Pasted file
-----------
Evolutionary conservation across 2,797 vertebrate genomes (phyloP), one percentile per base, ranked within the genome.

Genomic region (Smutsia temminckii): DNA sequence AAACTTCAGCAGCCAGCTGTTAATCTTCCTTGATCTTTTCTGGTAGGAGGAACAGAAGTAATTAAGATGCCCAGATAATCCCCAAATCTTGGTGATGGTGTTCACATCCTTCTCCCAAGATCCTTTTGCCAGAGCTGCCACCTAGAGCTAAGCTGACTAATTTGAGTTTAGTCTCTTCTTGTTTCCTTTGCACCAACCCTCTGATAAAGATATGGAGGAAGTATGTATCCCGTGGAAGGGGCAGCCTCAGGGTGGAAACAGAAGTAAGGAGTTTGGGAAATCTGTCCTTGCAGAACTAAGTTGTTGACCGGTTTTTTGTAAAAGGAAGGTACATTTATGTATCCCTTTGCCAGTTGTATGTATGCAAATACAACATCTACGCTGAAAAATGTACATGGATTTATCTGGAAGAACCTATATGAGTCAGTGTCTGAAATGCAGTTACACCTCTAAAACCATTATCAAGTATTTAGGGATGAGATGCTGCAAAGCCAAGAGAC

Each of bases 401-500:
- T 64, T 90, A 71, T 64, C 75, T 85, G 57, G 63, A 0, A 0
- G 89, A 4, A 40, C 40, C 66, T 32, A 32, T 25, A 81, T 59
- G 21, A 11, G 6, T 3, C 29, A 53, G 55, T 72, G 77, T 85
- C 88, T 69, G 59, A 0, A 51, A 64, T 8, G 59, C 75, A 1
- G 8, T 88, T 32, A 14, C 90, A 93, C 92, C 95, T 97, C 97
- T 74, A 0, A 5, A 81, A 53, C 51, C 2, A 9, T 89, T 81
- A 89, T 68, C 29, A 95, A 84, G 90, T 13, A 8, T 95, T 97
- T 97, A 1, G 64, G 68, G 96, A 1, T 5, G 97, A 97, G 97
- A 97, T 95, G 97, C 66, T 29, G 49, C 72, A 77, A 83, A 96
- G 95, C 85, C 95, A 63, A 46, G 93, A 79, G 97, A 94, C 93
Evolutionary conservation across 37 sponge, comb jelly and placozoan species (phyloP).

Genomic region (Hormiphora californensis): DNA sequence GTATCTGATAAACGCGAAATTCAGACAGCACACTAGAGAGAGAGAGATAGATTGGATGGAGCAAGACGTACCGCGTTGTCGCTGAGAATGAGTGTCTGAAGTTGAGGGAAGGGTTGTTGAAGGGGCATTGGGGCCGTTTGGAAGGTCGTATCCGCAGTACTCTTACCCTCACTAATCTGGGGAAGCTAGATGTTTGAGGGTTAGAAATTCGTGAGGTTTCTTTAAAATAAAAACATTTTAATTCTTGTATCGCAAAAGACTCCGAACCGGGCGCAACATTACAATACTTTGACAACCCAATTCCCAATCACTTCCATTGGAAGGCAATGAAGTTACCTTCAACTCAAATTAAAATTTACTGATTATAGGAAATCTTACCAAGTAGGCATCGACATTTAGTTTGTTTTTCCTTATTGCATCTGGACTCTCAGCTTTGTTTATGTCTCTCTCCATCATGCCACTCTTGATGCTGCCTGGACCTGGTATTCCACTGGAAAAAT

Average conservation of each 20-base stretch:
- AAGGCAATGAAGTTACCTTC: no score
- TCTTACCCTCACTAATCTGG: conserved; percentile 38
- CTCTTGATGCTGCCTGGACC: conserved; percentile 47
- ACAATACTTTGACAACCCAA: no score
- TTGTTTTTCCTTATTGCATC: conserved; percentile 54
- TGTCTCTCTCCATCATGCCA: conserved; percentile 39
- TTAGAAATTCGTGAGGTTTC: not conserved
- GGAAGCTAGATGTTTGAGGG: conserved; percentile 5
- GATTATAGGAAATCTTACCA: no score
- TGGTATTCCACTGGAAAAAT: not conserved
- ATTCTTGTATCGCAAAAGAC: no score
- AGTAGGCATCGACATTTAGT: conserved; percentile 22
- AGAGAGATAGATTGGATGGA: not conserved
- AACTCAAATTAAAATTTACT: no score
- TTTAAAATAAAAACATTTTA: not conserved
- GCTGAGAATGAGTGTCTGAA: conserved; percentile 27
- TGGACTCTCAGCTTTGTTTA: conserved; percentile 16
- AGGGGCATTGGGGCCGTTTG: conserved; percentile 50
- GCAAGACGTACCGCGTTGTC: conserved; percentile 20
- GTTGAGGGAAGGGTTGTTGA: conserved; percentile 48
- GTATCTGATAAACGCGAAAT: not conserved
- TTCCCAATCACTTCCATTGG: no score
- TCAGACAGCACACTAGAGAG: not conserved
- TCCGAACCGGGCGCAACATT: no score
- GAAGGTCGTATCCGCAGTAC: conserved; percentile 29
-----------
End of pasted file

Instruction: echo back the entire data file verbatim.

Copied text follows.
Evolutionary conservation across 2,797 vertebrate genomes (phyloP), one percentile per base, ranked within the genome.

Genomic region (Smutsia temminckii): DNA sequence AAACTTCAGCAGCCAGCTGTTAATCTTCCTTGATCTTTTCTGGTAGGAGGAACAGAAGTAATTAAGATGCCCAGATAATCCCCAAATCTTGGTGATGGTGTTCACATCCTTCTCCCAAGATCCTTTTGCCAGAGCTGCCACCTAGAGCTAAGCTGACTAATTTGAGTTTAGTCTCTTCTTGTTTCCTTTGCACCAACCCTCTGATAAAGATATGGAGGAAGTATGTATCCCGTGGAAGGGGCAGCCTCAGGGTGGAAACAGAAGTAAGGAGTTTGGGAAATCTGTCCTTGCAGAACTAAGTTGTTGACCGGTTTTTTGTAAAAGGAAGGTACATTTATGTATCCCTTTGCCAGTTGTATGTATGCAAATACAACATCTACGCTGAAAAATGTACATGGATTTATCTGGAAGAACCTATATGAGTCAGTGTCTGAAATGCAGTTACACCTCTAAAACCATTATCAAGTATTTAGGGATGAGATGCTGCAAAGCCAAGAGAC

Each of bases 401-500:
- T 64, T 90, A 71, T 64, C 75, T 85, G 57, G 63, A 0, A 0
- G 89, A 4, A 40, C 40, C 66, T 32, A 32, T 25, A 81, T 59
- G 21, A 11, G 6, T 3, C 29, A 53, G 55, T 72, G 77, T 85
- C 88, T 69, G 59, A 0, A 51, A 64, T 8, G 59, C 75, A 1
- G 8, T 88, T 32, A 14, C 90, A 93, C 92, C 95, T 97, C 97
- T 74, A 0, A 5, A 81, A 53, C 51, C 2, A 9, T 89, T 81
- A 89, T 68, C 29, A 95, A 84, G 90, T 13, A 8, T 95, T 97
- T 97, A 1, G 64, G 68, G 96, A 1, T 5, G 97, A 97, G 97
- A 97, T 95, G 97, C 66, T 29, G 49, C 72, A 77, A 83, A 96
- G 95, C 85, C 95, A 63, A 46, G 93, A 79, G 97, A 94, C 93
Evolutionary conservation across 37 sponge, comb jelly and placozoan species (phyloP).

Genomic region (Hormiphora californensis): DNA sequence GTATCTGATAAACGCGAAATTCAGACAGCACACTAGAGAGAGAGAGATAGATTGGATGGAGCAAGACGTACCGCGTTGTCGCTGAGAATGAGTGTCTGAAGTTGAGGGAAGGGTTGTTGAAGGGGCATTGGGGCCGTTTGGAAGGTCGTATCCGCAGTACTCTTACCCTCACTAATCTGGGGAAGCTAGATGTTTGAGGGTTAGAAATTCGTGAGGTTTCTTTAAAATAAAAACATTTTAATTCTTGTATCGCAAAAGACTCCGAACCGGGCGCAACATTACAATACTTTGACAACCCAATTCCCAATCACTTCCATTGGAAGGCAATGAAGTTACCTTCAACTCAAATTAAAATTTACTGATTATAGGAAATCTTACCAAGTAGGCATCGACATTTAGTTTGTTTTTCCTTATTGCATCTGGACTCTCAGCTTTGTTTATGTCTCTCTCCATCATGCCACTCTTGATGCTGCCTGGACCTGGTATTCCACTGGAAAAAT

Average conservation of each 20-base stretch:
- AAGGCAATGAAGTTACCTTC: no score
- TCTTACCCTCACTAATCTGG: conserved; percentile 38
- CTCTTGATGCTGCCTGGACC: conserved; percentile 47
- ACAATACTTTGACAACCCAA: no score
- TTGTTTTTCCTTATTGCATC: conserved; percentile 54
- TGTCTCTCTCCATCATGCCA: conserved; percentile 39
- TTAGAAATTCGTGAGGTTTC: not conserved
- GGAAGCTAGATGTTTGAGGG: conserved; percentile 5
- GATTATAGGAAATCTTACCA: no score
- TGGTATTCCACTGGAAAAAT: not conserved
- ATTCTTGTATCGCAAAAGAC: no score
- AGTAGGCATCGACATTTAGT: conserved; percentile 22
- AGAGAGATAGATTGGATGGA: not conserved
- AACTCAAATTAAAATTTACT: no score
- TTTAAAATAAAAACATTTTA: not conserved
- GCTGAGAATGAGTGTCTGAA: conserved; percentile 27
- TGGACTCTCAGCTTTGTTTA: conserved; percentile 16
- AGGGGCATTGGGGCCGTTTG: conserved; percentile 50
- GCAAGACGTACCGCGTTGTC: conserved; percentile 20
- GTTGAGGGAAGGGTTGTTGA: conserved; percentile 48
- GTATCTGATAAACGCGAAAT: not conserved
- TTCCCAATCACTTCCATTGG: no score
- TCAGACAGCACACTAGAGAG: not conserved
- TCCGAACCGGGCGCAACATT: no score
- GAAGGTCGTATCCGCAGTAC: conserved; percentile 29